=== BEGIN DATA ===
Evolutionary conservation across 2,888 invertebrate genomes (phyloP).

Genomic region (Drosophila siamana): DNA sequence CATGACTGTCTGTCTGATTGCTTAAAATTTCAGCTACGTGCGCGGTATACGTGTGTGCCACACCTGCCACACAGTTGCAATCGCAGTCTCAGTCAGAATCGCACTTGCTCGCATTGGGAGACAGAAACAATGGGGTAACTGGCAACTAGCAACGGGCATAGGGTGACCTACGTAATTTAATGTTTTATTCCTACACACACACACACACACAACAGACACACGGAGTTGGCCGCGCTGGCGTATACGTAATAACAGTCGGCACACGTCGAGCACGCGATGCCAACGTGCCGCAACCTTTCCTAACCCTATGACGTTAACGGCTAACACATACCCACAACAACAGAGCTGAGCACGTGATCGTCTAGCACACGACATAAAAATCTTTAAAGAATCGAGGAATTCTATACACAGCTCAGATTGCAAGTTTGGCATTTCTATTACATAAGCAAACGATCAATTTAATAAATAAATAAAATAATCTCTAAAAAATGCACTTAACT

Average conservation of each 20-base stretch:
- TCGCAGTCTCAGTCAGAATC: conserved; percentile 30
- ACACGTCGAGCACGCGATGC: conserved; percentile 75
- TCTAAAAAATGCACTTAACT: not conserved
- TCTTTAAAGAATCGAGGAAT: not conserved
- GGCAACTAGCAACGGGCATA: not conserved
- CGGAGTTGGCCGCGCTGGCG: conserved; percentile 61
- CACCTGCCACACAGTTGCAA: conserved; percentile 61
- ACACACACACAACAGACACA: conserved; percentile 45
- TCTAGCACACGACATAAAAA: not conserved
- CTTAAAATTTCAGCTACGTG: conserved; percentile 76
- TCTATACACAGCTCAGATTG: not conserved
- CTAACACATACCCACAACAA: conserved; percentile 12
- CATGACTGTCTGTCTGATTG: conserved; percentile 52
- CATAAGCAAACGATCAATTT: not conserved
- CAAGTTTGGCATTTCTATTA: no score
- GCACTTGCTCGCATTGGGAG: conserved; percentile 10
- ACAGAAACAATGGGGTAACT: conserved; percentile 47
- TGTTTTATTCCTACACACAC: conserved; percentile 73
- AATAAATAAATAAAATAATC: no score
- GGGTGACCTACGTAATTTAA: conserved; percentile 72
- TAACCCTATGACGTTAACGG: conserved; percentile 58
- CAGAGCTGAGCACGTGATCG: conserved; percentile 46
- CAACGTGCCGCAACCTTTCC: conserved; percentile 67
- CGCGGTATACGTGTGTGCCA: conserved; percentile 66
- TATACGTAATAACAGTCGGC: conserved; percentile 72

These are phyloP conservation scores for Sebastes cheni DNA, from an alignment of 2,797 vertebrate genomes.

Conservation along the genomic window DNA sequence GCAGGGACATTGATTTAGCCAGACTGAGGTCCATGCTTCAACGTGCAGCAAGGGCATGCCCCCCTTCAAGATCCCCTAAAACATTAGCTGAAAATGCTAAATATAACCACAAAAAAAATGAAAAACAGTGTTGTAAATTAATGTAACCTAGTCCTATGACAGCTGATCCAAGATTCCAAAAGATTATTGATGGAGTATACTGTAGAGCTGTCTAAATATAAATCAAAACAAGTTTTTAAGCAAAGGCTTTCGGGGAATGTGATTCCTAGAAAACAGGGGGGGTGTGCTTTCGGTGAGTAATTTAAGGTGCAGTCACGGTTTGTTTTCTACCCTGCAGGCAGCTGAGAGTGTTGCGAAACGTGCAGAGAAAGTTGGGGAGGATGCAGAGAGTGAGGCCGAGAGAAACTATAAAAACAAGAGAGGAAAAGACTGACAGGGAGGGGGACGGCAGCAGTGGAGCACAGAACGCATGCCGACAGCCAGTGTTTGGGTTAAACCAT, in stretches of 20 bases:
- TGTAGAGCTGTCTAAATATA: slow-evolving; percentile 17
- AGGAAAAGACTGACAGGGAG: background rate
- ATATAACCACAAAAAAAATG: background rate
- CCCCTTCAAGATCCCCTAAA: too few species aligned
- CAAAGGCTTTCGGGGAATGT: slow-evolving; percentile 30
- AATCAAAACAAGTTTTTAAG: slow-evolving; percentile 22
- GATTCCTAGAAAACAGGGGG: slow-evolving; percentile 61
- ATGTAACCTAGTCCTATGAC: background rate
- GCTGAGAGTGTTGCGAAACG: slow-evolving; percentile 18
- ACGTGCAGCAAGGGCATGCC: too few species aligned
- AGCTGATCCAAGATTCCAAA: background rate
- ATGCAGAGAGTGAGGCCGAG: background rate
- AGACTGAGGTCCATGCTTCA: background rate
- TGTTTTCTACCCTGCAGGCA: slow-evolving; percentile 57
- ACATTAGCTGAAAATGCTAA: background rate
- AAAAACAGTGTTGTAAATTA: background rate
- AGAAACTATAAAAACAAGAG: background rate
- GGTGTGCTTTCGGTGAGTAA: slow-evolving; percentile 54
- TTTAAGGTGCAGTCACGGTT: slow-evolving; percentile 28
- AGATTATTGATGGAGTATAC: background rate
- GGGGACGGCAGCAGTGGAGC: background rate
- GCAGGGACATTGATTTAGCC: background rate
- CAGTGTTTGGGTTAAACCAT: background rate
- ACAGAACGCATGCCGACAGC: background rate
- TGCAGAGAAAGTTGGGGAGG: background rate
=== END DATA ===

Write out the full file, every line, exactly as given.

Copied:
Evolutionary conservation across 2,888 invertebrate genomes (phyloP).

Genomic region (Drosophila siamana): DNA sequence CATGACTGTCTGTCTGATTGCTTAAAATTTCAGCTACGTGCGCGGTATACGTGTGTGCCACACCTGCCACACAGTTGCAATCGCAGTCTCAGTCAGAATCGCACTTGCTCGCATTGGGAGACAGAAACAATGGGGTAACTGGCAACTAGCAACGGGCATAGGGTGACCTACGTAATTTAATGTTTTATTCCTACACACACACACACACACAACAGACACACGGAGTTGGCCGCGCTGGCGTATACGTAATAACAGTCGGCACACGTCGAGCACGCGATGCCAACGTGCCGCAACCTTTCCTAACCCTATGACGTTAACGGCTAACACATACCCACAACAACAGAGCTGAGCACGTGATCGTCTAGCACACGACATAAAAATCTTTAAAGAATCGAGGAATTCTATACACAGCTCAGATTGCAAGTTTGGCATTTCTATTACATAAGCAAACGATCAATTTAATAAATAAATAAAATAATCTCTAAAAAATGCACTTAACT

Average conservation of each 20-base stretch:
- TCGCAGTCTCAGTCAGAATC: conserved; percentile 30
- ACACGTCGAGCACGCGATGC: conserved; percentile 75
- TCTAAAAAATGCACTTAACT: not conserved
- TCTTTAAAGAATCGAGGAAT: not conserved
- GGCAACTAGCAACGGGCATA: not conserved
- CGGAGTTGGCCGCGCTGGCG: conserved; percentile 61
- CACCTGCCACACAGTTGCAA: conserved; percentile 61
- ACACACACACAACAGACACA: conserved; percentile 45
- TCTAGCACACGACATAAAAA: not conserved
- CTTAAAATTTCAGCTACGTG: conserved; percentile 76
- TCTATACACAGCTCAGATTG: not conserved
- CTAACACATACCCACAACAA: conserved; percentile 12
- CATGACTGTCTGTCTGATTG: conserved; percentile 52
- CATAAGCAAACGATCAATTT: not conserved
- CAAGTTTGGCATTTCTATTA: no score
- GCACTTGCTCGCATTGGGAG: conserved; percentile 10
- ACAGAAACAATGGGGTAACT: conserved; percentile 47
- TGTTTTATTCCTACACACAC: conserved; percentile 73
- AATAAATAAATAAAATAATC: no score
- GGGTGACCTACGTAATTTAA: conserved; percentile 72
- TAACCCTATGACGTTAACGG: conserved; percentile 58
- CAGAGCTGAGCACGTGATCG: conserved; percentile 46
- CAACGTGCCGCAACCTTTCC: conserved; percentile 67
- CGCGGTATACGTGTGTGCCA: conserved; percentile 66
- TATACGTAATAACAGTCGGC: conserved; percentile 72

These are phyloP conservation scores for Sebastes cheni DNA, from an alignment of 2,797 vertebrate genomes.

Conservation along the genomic window DNA sequence GCAGGGACATTGATTTAGCCAGACTGAGGTCCATGCTTCAACGTGCAGCAAGGGCATGCCCCCCTTCAAGATCCCCTAAAACATTAGCTGAAAATGCTAAATATAACCACAAAAAAAATGAAAAACAGTGTTGTAAATTAATGTAACCTAGTCCTATGACAGCTGATCCAAGATTCCAAAAGATTATTGATGGAGTATACTGTAGAGCTGTCTAAATATAAATCAAAACAAGTTTTTAAGCAAAGGCTTTCGGGGAATGTGATTCCTAGAAAACAGGGGGGGTGTGCTTTCGGTGAGTAATTTAAGGTGCAGTCACGGTTTGTTTTCTACCCTGCAGGCAGCTGAGAGTGTTGCGAAACGTGCAGAGAAAGTTGGGGAGGATGCAGAGAGTGAGGCCGAGAGAAACTATAAAAACAAGAGAGGAAAAGACTGACAGGGAGGGGGACGGCAGCAGTGGAGCACAGAACGCATGCCGACAGCCAGTGTTTGGGTTAAACCAT, in stretches of 20 bases:
- TGTAGAGCTGTCTAAATATA: slow-evolving; percentile 17
- AGGAAAAGACTGACAGGGAG: background rate
- ATATAACCACAAAAAAAATG: background rate
- CCCCTTCAAGATCCCCTAAA: too few species aligned
- CAAAGGCTTTCGGGGAATGT: slow-evolving; percentile 30
- AATCAAAACAAGTTTTTAAG: slow-evolving; percentile 22
- GATTCCTAGAAAACAGGGGG: slow-evolving; percentile 61
- ATGTAACCTAGTCCTATGAC: background rate
- GCTGAGAGTGTTGCGAAACG: slow-evolving; percentile 18
- ACGTGCAGCAAGGGCATGCC: too few species aligned
- AGCTGATCCAAGATTCCAAA: background rate
- ATGCAGAGAGTGAGGCCGAG: background rate
- AGACTGAGGTCCATGCTTCA: background rate
- TGTTTTCTACCCTGCAGGCA: slow-evolving; percentile 57
- ACATTAGCTGAAAATGCTAA: background rate
- AAAAACAGTGTTGTAAATTA: background rate
- AGAAACTATAAAAACAAGAG: background rate
- GGTGTGCTTTCGGTGAGTAA: slow-evolving; percentile 54
- TTTAAGGTGCAGTCACGGTT: slow-evolving; percentile 28
- AGATTATTGATGGAGTATAC: background rate
- GGGGACGGCAGCAGTGGAGC: background rate
- GCAGGGACATTGATTTAGCC: background rate
- CAGTGTTTGGGTTAAACCAT: background rate
- ACAGAACGCATGCCGACAGC: background rate
- TGCAGAGAAAGTTGGGGAGG: background rate